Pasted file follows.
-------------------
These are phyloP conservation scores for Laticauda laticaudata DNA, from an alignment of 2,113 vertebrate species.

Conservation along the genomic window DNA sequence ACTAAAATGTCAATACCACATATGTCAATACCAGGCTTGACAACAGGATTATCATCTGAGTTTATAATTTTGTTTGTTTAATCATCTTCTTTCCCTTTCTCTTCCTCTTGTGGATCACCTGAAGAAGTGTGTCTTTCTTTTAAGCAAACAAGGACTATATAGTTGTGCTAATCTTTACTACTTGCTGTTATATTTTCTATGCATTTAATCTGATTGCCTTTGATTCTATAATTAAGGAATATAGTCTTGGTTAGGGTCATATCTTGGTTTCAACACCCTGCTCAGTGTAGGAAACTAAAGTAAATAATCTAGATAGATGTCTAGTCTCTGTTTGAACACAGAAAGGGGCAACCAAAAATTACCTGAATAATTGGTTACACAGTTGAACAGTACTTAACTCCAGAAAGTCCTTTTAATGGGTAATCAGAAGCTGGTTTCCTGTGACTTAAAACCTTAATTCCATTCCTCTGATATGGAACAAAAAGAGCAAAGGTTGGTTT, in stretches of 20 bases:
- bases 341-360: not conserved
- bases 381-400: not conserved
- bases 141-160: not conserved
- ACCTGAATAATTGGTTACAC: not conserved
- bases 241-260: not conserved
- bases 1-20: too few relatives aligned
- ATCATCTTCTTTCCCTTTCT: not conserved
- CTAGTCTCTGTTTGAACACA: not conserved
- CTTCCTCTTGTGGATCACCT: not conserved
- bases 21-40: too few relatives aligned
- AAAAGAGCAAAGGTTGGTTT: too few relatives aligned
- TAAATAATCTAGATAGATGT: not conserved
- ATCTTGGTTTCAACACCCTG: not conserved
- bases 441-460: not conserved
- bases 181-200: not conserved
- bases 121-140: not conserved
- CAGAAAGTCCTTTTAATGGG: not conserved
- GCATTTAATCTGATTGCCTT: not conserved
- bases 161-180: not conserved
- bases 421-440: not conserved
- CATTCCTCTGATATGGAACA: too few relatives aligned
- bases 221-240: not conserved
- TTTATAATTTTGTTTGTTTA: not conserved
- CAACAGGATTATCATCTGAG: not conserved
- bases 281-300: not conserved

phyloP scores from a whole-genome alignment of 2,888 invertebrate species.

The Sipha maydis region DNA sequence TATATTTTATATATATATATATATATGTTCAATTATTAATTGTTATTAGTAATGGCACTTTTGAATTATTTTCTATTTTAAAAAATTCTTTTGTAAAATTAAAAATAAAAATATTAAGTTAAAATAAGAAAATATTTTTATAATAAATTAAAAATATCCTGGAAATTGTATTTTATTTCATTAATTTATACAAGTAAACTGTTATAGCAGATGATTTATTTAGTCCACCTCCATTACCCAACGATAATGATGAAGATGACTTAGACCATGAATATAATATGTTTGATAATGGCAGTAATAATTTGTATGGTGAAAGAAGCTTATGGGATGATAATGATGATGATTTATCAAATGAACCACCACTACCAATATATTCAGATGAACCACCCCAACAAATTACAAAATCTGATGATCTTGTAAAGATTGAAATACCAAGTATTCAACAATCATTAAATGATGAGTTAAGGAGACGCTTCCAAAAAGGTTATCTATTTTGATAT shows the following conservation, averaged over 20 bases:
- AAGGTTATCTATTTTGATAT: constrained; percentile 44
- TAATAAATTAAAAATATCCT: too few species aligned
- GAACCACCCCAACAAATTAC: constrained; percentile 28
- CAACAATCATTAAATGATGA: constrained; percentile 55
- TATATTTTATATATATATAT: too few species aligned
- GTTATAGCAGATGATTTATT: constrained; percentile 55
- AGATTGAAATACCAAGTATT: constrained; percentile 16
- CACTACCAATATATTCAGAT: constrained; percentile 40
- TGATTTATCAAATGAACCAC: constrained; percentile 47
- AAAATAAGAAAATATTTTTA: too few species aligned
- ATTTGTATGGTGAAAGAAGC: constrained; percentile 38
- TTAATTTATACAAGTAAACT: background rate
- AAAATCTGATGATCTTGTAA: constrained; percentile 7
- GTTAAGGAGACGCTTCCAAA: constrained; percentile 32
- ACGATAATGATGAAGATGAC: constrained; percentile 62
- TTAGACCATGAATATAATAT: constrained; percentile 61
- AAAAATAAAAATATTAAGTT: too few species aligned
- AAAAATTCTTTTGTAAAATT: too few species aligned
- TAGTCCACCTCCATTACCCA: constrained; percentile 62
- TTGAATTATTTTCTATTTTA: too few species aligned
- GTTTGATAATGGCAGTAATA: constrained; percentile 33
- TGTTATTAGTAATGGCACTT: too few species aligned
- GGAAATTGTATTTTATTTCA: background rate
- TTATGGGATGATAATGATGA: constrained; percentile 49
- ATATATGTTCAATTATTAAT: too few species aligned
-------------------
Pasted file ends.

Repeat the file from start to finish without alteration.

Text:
These are phyloP conservation scores for Laticauda laticaudata DNA, from an alignment of 2,113 vertebrate species.

Conservation along the genomic window DNA sequence ACTAAAATGTCAATACCACATATGTCAATACCAGGCTTGACAACAGGATTATCATCTGAGTTTATAATTTTGTTTGTTTAATCATCTTCTTTCCCTTTCTCTTCCTCTTGTGGATCACCTGAAGAAGTGTGTCTTTCTTTTAAGCAAACAAGGACTATATAGTTGTGCTAATCTTTACTACTTGCTGTTATATTTTCTATGCATTTAATCTGATTGCCTTTGATTCTATAATTAAGGAATATAGTCTTGGTTAGGGTCATATCTTGGTTTCAACACCCTGCTCAGTGTAGGAAACTAAAGTAAATAATCTAGATAGATGTCTAGTCTCTGTTTGAACACAGAAAGGGGCAACCAAAAATTACCTGAATAATTGGTTACACAGTTGAACAGTACTTAACTCCAGAAAGTCCTTTTAATGGGTAATCAGAAGCTGGTTTCCTGTGACTTAAAACCTTAATTCCATTCCTCTGATATGGAACAAAAAGAGCAAAGGTTGGTTT, in stretches of 20 bases:
- bases 341-360: not conserved
- bases 381-400: not conserved
- bases 141-160: not conserved
- ACCTGAATAATTGGTTACAC: not conserved
- bases 241-260: not conserved
- bases 1-20: too few relatives aligned
- ATCATCTTCTTTCCCTTTCT: not conserved
- CTAGTCTCTGTTTGAACACA: not conserved
- CTTCCTCTTGTGGATCACCT: not conserved
- bases 21-40: too few relatives aligned
- AAAAGAGCAAAGGTTGGTTT: too few relatives aligned
- TAAATAATCTAGATAGATGT: not conserved
- ATCTTGGTTTCAACACCCTG: not conserved
- bases 441-460: not conserved
- bases 181-200: not conserved
- bases 121-140: not conserved
- CAGAAAGTCCTTTTAATGGG: not conserved
- GCATTTAATCTGATTGCCTT: not conserved
- bases 161-180: not conserved
- bases 421-440: not conserved
- CATTCCTCTGATATGGAACA: too few relatives aligned
- bases 221-240: not conserved
- TTTATAATTTTGTTTGTTTA: not conserved
- CAACAGGATTATCATCTGAG: not conserved
- bases 281-300: not conserved

phyloP scores from a whole-genome alignment of 2,888 invertebrate species.

The Sipha maydis region DNA sequence TATATTTTATATATATATATATATATGTTCAATTATTAATTGTTATTAGTAATGGCACTTTTGAATTATTTTCTATTTTAAAAAATTCTTTTGTAAAATTAAAAATAAAAATATTAAGTTAAAATAAGAAAATATTTTTATAATAAATTAAAAATATCCTGGAAATTGTATTTTATTTCATTAATTTATACAAGTAAACTGTTATAGCAGATGATTTATTTAGTCCACCTCCATTACCCAACGATAATGATGAAGATGACTTAGACCATGAATATAATATGTTTGATAATGGCAGTAATAATTTGTATGGTGAAAGAAGCTTATGGGATGATAATGATGATGATTTATCAAATGAACCACCACTACCAATATATTCAGATGAACCACCCCAACAAATTACAAAATCTGATGATCTTGTAAAGATTGAAATACCAAGTATTCAACAATCATTAAATGATGAGTTAAGGAGACGCTTCCAAAAAGGTTATCTATTTTGATAT shows the following conservation, averaged over 20 bases:
- AAGGTTATCTATTTTGATAT: constrained; percentile 44
- TAATAAATTAAAAATATCCT: too few species aligned
- GAACCACCCCAACAAATTAC: constrained; percentile 28
- CAACAATCATTAAATGATGA: constrained; percentile 55
- TATATTTTATATATATATAT: too few species aligned
- GTTATAGCAGATGATTTATT: constrained; percentile 55
- AGATTGAAATACCAAGTATT: constrained; percentile 16
- CACTACCAATATATTCAGAT: constrained; percentile 40
- TGATTTATCAAATGAACCAC: constrained; percentile 47
- AAAATAAGAAAATATTTTTA: too few species aligned
- ATTTGTATGGTGAAAGAAGC: constrained; percentile 38
- TTAATTTATACAAGTAAACT: background rate
- AAAATCTGATGATCTTGTAA: constrained; percentile 7
- GTTAAGGAGACGCTTCCAAA: constrained; percentile 32
- ACGATAATGATGAAGATGAC: constrained; percentile 62
- TTAGACCATGAATATAATAT: constrained; percentile 61
- AAAAATAAAAATATTAAGTT: too few species aligned
- AAAAATTCTTTTGTAAAATT: too few species aligned
- TAGTCCACCTCCATTACCCA: constrained; percentile 62
- TTGAATTATTTTCTATTTTA: too few species aligned
- GTTTGATAATGGCAGTAATA: constrained; percentile 33
- TGTTATTAGTAATGGCACTT: too few species aligned
- GGAAATTGTATTTTATTTCA: background rate
- TTATGGGATGATAATGATGA: constrained; percentile 49
- ATATATGTTCAATTATTAAT: too few species aligned